A vital artery pulsing elegantly through Turin’s historic city centre, a luxury shopping precinct, Via Roma links the city’s main train terminus Porta Nuova with the UNESCO world heritage site la Zona di Comando around Piazza Castello.
Running north to south and parallel to to the Roman ortogonia grid-style town plan laid out c. 28 BC, this ancient settlement was known as Julia Augusta Tauriniryn. Today via Roma is one of Turin’s most important thoroughfares.
The street has evolved massively since it’s conception, it was the brainchild of Duke Charles Emmanuel I, beautifully realised by 16th century architect Ascanio Vittozzi. In 1672 Charles Emmanuel II took measures to protect the Via Nuova or Contrada Nuova as it was initially known, banning any constructions above the fourth floor cornice level. Early in the 19th century the street was extended, with all building works granted tax exemption by Charles Felix of Sardinia. The street was renamed and dedicated to the city of Rome on the 29th of March 1871, and a vast remodelling was undertaken. The street bustled with traffic, trams and pedestrians, it traverses three major squares: Piazza Carlo Felice, Piazza C.L.N and Piazza San Carlo and hosts two churches: the church of San Cristina and the one of San Carlo Borromeo. Early 20th century excavation works under Via Roma included plans to create a Metro station, however this work was not completed and the cavernous subterranean spaces created were given over to underground parking.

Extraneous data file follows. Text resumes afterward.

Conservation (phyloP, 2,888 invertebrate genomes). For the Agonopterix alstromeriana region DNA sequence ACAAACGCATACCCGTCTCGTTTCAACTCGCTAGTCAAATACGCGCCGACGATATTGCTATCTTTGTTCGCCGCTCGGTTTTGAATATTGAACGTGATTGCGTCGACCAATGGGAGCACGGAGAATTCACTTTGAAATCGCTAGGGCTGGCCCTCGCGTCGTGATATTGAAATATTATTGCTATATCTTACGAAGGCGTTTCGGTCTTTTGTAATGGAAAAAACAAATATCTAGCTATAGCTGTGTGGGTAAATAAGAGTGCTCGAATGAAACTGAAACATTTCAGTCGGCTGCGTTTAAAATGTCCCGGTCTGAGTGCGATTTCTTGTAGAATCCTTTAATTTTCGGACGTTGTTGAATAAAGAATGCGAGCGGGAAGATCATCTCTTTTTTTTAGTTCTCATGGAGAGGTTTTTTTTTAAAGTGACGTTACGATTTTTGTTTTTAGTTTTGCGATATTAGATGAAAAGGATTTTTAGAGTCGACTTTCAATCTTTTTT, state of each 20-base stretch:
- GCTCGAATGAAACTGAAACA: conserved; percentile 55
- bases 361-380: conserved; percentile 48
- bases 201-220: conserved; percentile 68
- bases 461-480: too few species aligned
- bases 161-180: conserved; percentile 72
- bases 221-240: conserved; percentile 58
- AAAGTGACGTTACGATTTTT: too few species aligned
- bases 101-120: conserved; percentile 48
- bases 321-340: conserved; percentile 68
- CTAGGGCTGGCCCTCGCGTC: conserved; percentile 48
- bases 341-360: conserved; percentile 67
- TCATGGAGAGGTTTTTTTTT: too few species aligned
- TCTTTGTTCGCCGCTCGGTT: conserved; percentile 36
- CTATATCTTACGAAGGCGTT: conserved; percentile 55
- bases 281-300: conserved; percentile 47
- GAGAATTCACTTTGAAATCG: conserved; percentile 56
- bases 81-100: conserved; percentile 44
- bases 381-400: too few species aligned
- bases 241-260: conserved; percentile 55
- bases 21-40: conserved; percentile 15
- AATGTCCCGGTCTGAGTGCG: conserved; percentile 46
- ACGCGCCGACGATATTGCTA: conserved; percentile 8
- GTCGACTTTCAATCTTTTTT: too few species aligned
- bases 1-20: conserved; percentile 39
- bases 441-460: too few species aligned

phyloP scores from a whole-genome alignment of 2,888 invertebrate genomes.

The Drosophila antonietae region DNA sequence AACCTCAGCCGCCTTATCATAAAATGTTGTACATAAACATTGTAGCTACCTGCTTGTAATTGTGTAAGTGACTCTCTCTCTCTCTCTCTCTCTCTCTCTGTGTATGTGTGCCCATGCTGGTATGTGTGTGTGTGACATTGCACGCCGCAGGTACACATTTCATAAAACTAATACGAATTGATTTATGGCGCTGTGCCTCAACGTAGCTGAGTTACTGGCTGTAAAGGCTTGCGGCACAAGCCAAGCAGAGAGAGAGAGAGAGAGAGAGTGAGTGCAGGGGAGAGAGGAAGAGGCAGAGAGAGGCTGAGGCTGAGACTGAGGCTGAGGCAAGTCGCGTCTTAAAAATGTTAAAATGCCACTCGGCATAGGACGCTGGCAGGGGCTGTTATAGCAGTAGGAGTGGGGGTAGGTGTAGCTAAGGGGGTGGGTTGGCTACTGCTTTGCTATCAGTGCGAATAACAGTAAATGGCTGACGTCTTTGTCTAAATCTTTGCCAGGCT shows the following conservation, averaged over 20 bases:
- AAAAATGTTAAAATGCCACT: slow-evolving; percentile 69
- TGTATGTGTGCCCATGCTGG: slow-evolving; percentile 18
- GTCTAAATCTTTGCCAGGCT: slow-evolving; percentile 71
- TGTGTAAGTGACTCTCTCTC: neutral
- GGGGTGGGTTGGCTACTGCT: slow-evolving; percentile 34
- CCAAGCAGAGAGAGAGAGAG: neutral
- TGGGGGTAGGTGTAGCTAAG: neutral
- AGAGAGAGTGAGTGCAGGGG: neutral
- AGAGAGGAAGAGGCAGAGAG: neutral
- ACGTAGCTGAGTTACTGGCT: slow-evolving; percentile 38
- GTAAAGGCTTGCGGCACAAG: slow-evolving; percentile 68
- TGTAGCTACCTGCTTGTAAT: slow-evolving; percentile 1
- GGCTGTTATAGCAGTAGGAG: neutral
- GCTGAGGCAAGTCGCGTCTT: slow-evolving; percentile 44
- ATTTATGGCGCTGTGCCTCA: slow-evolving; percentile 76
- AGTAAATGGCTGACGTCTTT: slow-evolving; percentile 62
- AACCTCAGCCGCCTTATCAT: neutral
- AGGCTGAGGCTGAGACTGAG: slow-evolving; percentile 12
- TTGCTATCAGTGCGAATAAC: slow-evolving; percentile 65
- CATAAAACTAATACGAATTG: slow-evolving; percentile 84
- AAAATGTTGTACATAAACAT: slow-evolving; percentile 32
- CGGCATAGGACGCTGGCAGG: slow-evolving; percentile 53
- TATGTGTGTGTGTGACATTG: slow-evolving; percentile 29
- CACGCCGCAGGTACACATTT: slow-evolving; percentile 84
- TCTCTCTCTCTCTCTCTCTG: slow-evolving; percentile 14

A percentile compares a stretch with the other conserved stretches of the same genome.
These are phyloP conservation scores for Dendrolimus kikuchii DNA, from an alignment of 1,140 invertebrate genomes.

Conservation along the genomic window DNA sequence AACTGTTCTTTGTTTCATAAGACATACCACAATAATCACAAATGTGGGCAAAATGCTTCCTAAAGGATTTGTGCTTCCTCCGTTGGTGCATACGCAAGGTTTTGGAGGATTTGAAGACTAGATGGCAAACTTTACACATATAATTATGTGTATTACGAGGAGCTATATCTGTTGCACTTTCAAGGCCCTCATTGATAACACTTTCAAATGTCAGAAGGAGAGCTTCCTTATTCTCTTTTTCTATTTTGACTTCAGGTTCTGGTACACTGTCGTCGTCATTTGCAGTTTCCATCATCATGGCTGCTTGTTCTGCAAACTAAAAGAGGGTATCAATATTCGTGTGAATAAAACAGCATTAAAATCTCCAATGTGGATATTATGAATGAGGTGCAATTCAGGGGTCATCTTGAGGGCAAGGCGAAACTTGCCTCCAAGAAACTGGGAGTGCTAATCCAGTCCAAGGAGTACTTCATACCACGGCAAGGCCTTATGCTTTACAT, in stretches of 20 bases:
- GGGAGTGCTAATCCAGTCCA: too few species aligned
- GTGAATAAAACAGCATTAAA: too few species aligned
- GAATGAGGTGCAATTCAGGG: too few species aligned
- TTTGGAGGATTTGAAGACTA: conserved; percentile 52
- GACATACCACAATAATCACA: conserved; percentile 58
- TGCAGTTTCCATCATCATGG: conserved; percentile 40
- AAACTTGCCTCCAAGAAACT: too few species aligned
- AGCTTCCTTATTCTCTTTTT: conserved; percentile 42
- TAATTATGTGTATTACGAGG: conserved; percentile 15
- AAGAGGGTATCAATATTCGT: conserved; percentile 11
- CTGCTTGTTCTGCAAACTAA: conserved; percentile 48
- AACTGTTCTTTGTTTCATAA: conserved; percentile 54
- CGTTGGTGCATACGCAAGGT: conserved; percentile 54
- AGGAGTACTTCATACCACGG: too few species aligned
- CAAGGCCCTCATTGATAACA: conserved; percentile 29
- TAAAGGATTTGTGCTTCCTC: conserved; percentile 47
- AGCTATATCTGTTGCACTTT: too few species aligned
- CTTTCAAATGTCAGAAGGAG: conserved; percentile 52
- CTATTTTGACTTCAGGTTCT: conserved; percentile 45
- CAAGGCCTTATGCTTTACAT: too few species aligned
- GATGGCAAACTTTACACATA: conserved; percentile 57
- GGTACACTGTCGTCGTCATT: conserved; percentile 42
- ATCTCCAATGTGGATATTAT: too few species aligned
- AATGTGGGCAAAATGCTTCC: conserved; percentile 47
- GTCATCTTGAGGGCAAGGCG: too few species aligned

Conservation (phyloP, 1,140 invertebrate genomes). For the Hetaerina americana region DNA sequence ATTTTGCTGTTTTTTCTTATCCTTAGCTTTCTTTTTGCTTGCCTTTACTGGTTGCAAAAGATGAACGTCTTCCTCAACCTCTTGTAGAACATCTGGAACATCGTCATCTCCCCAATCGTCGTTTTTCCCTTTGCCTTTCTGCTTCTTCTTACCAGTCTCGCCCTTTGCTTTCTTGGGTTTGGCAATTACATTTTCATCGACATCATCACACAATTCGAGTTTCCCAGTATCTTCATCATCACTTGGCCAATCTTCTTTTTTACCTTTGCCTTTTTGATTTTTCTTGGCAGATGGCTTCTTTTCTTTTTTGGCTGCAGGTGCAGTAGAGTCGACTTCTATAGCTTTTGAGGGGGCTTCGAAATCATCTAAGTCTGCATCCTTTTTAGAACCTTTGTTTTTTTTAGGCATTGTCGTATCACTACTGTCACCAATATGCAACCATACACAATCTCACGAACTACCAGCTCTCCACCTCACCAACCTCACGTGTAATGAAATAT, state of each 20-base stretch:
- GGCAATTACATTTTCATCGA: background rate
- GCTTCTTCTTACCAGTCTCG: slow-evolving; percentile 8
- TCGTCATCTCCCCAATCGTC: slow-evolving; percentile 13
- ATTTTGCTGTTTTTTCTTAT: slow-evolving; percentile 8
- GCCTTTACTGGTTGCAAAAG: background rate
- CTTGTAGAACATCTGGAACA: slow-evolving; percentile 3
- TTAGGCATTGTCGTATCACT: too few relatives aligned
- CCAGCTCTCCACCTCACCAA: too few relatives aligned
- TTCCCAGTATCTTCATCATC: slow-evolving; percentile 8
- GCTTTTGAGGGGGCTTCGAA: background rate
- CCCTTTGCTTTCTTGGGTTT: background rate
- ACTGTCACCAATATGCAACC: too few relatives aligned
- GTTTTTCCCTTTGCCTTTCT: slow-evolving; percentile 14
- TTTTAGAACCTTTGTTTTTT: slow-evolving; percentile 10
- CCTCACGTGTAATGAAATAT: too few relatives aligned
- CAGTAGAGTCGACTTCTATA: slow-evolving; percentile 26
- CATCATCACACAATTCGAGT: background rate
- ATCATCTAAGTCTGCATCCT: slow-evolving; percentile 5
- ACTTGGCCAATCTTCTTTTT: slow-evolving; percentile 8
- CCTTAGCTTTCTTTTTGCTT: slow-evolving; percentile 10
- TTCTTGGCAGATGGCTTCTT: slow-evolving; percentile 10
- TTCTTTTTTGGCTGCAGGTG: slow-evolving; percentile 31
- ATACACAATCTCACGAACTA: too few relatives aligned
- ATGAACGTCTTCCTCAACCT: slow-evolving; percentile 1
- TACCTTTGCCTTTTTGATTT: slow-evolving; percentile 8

This classy arcaded street features columns, colonnades, galleries, serilanas, paved decadently in Italian marble. It is Turin’s most exclusive commercial zone. Major fashion houses such as Gucci (Via Roma 122), Hermès (Via Roma 124), Louis Vuitton (Via Roma 320), Michael Kors (Via Roma 322) and COS (Via Roma 325) have their stores here. The southern end of the street hosts a number of foreign consulates. The city's famous Cinema Lux is sited here too, at one point there were six cinemas on this street alone.
Remodelling of the southern end of the street leading to the historic Station Porta Nuova was undertaken in a more austere Rationalist style of architecture primarily by Marcello Piacentini. Standout buildings in this style are the landmark Hotel’s Nazionale (Piazza C.L.N) and Principi di Piemonte (just off Via Roma at Via Gobetti 15). The Hotel Principi di Piemonte is a luxury five star hotel with an excellent restaurant (‘Casa Savoia’) serving up mediterranean cuisine with finesse in a splendidly decadent dining room, it features in the 2016 Michelin Guide. Also not to be missed tucked away on an upper floor of the Galleria San Federico (Via Roma northern side of Piazza San Marco, near Cinema Lux) is the Fiorfood Coop an intimate and formal restaurant (E45 for a seven course tasting menu), it’s run in collaboration with the Michelin starred La Credenza, situated outside of Turin city centre in the San Maurizio Canavese district.
Via Roma, Turin